feed the brain you have two carotid in the front of the neck and two vertebral
x’ in the back and that’s a good thing because if you lose one carotid you
still have three other large vessels to feed the brain when God designed us she
designed it that way so depending on which of these arteries
has a clot that travels up the artery into the brain that depends on where
that clots gonna land if you look at it from the side here here’s the carotid
arteries and here’s the vertebral and it goes through the the spine for a bit and
then it comes here the carotid artery distribution feeds what we call the
anterior part of the brain and if somebody has an anterior stroke they’re
more likely to have those motor function problems can’t move my arm can’t move my
leg can’t speak if somebody has a posterior from a vertebral artery
problem they’re affecting the cerebellum and the cerebellum is responsible for
balance and dizziness weakness nausea vomiting this kind of thing so those are
the two general distributions of stroke however there are connections so it’s
not all as clean as that so we think of the anterior as the motor type stuff and
we think of the posterior as the weakened Dizzy’s that’s very broad and
very general the important thing to remember about posterior is it’s not as
obvious right it’s just not as obvious and we have to be thinking of it so
Sydney what kind of a stroke does he have I’m hearing large large vessel occlusion
yes and I’m also hearing anterior yes absolutely he’s having a large vessel
occlusion anterior stroke what about this guy this guy’s golfing it’s about
4:00 in the afternoon he bent over to pick up a golf ball and when he stood
back up he was dizzy and he said Oh must be the flu just kidding no he said he
said oh I must be dehydrated so he goes to the clubhouse and he has a lemonade
and he sits down for a while he still doesn’t feel better he’s still dizzy
kind of like this the room spinning right and he says oh I’m just tired I
just traveled I took care of this patient I just traveled I came back from
Morocco where I was visiting my daughter in college and I’m tired and I was
dehydrated I just need to go home and have a meal so he goes home and he has a
meal and that doesn’t help he said I must need to sleep I must be really
sleep-deprived so he goes to sleep and wakes up later
and he’s still dizzy and the next morning his wife says what’s wrong with
you and he said well I’m just a little bit dizzy she said you’re going to the
emergency department and sure enough he had a posterior vertebral artery
dissection and the dissection caused the clot to go to his brain and cause him
to be dizzy so this is what happens but can you see how it could be really easy
to think oh it’s dizziness oh I’m dehydrated Oh food poisoning something
like that very easy so back to the first thing that we said if you think
somebody’s having a stroke just bring them in and let us figure it out this is one of the sort of public ads
that’s out there that helps people to understand what a stroke is and you
think about facial weakness so if you ask somebody to smile and they can smile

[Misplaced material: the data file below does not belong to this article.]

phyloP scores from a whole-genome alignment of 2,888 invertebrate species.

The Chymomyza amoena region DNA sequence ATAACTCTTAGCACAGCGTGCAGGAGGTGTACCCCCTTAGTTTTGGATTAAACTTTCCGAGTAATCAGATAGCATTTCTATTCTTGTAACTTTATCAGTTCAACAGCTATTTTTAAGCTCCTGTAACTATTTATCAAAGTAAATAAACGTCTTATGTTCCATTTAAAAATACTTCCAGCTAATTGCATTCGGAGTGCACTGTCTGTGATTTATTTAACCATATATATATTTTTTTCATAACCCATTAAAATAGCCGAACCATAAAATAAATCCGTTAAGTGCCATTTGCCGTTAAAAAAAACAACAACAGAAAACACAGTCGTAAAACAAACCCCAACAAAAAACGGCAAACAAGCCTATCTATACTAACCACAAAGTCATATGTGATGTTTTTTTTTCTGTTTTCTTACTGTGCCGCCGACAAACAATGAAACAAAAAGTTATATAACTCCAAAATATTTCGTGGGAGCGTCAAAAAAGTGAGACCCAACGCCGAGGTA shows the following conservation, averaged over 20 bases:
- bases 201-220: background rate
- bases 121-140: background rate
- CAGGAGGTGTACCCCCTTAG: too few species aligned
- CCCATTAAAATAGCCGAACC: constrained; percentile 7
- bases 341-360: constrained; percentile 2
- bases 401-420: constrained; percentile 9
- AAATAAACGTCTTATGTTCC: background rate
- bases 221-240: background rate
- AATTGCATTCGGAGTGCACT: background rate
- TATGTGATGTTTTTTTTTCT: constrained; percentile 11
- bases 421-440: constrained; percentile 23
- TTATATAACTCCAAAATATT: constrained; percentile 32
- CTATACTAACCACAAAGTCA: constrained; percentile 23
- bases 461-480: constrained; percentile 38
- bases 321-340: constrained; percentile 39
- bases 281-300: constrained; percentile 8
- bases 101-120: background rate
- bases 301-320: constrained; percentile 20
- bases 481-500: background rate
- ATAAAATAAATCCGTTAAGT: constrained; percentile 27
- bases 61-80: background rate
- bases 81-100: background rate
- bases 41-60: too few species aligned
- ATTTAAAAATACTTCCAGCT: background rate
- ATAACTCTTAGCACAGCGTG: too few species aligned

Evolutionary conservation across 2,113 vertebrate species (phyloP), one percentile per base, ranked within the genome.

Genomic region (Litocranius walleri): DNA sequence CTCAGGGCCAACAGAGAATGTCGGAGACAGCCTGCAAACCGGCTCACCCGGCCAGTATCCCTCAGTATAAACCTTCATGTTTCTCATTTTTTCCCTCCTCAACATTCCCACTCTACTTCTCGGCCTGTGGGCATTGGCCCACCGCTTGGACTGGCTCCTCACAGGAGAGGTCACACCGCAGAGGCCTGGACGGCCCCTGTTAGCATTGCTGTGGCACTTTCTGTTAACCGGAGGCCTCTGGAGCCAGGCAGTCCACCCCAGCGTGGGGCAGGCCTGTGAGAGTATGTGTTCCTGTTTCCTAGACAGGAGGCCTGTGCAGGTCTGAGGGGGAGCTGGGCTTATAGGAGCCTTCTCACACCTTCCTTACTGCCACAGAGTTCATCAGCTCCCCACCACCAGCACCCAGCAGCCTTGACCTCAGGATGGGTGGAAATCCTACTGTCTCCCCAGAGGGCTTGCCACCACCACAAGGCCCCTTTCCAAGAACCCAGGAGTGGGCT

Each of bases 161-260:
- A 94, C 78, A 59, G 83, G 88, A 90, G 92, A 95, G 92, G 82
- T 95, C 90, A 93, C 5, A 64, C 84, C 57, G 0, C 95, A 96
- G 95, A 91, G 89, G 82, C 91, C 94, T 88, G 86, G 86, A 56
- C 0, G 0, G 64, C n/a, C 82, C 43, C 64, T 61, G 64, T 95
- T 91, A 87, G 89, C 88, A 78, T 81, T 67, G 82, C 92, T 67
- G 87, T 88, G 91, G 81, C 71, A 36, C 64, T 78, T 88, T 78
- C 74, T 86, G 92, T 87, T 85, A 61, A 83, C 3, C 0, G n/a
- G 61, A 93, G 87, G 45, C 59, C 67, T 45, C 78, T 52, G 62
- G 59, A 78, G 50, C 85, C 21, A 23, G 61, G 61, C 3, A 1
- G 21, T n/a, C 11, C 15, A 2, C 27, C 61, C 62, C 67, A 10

with both sides of their face that’s good but if they’re smiling and there’s
one side that’s drooping that that may be a stroke arm weakness just ask them
to lift up their arms can you lift both arms and if one arm doesn’t lift very
well that could be a stroke same thing with legs but arms is easy
speech difficulties today is a sunny day in Burlington if they can’t say that and
repeat after you or if you know that their speech is slurred because you know
what they sound like every day that could be a stroke and time call 9-1-1 so
this any one of these can be a stroke but the other thing that’s really really
really important is time and that’s in many different ways so first of all if
something happens all of a sudden right and when people say well I’ve got nausea
and vomiting dizziness and I say what were you doing when it first started
they say well I don’t know it’s been going on for a few days they can’t
remember what they were doing or where they were when it first started it’s
probably not sudden onset alright but if they say I was standing in the bathroom
brushing my teeth at 9 o’clock in the morning getting ready to go around
stairs and all of a sudden something hit me like a ton of bricks and I was on the
ground okay that’s a sudden onset would you agree yeah so just what what were
they doing when it first started if it’s a sudden onset you have to think well it
might be one of those clots that traveled through and got stuck and right
when it got stuck that’s when they started with the symptoms or there was a
bleed a rupture of an artery and when that happened that’s when they got
symptoms so if you think you think sudden onset some of these
things going on it might be a stroke don’t try to guess just bring him in
call 9-1-1 this is the most important thing to do how many of you know
somebody I’m not saying you did this but how many of you know somebody who
something happened maybe somebody was having a heart attack or chest pain or
headache or stroke and they called their relative who lives six states over right
we all do it we all do it that’s not who we want you to call we want you to call